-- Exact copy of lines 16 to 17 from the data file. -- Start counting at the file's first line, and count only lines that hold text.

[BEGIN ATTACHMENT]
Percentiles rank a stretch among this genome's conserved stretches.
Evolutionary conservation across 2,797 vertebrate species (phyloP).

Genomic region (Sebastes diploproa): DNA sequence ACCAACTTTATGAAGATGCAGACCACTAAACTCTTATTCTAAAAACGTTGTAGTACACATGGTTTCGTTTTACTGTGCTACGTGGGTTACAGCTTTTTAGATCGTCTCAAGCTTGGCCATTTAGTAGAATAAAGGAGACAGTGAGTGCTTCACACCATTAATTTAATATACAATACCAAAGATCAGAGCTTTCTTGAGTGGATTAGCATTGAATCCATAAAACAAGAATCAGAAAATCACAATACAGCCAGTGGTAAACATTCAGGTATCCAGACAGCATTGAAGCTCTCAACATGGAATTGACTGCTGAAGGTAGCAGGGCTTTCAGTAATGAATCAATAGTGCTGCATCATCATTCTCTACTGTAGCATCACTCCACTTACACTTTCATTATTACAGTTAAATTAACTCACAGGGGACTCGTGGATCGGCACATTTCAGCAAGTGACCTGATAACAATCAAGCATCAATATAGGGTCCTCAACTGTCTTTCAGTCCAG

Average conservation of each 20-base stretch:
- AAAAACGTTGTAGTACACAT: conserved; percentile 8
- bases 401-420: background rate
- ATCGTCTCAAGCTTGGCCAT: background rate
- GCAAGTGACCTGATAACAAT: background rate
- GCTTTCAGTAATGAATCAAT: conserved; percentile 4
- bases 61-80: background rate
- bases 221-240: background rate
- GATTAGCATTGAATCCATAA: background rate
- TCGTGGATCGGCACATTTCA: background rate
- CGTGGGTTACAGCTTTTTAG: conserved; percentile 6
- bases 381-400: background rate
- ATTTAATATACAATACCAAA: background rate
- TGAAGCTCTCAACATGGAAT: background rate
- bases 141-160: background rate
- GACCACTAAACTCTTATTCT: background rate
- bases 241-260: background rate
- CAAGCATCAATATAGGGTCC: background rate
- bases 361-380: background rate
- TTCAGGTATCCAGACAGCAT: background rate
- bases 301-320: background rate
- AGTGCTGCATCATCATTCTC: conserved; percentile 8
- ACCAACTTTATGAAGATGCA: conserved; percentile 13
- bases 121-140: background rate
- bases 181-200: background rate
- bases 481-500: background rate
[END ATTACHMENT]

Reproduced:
- ATTTAATATACAATACCAAA: background rate
- TGAAGCTCTCAACATGGAAT: background rate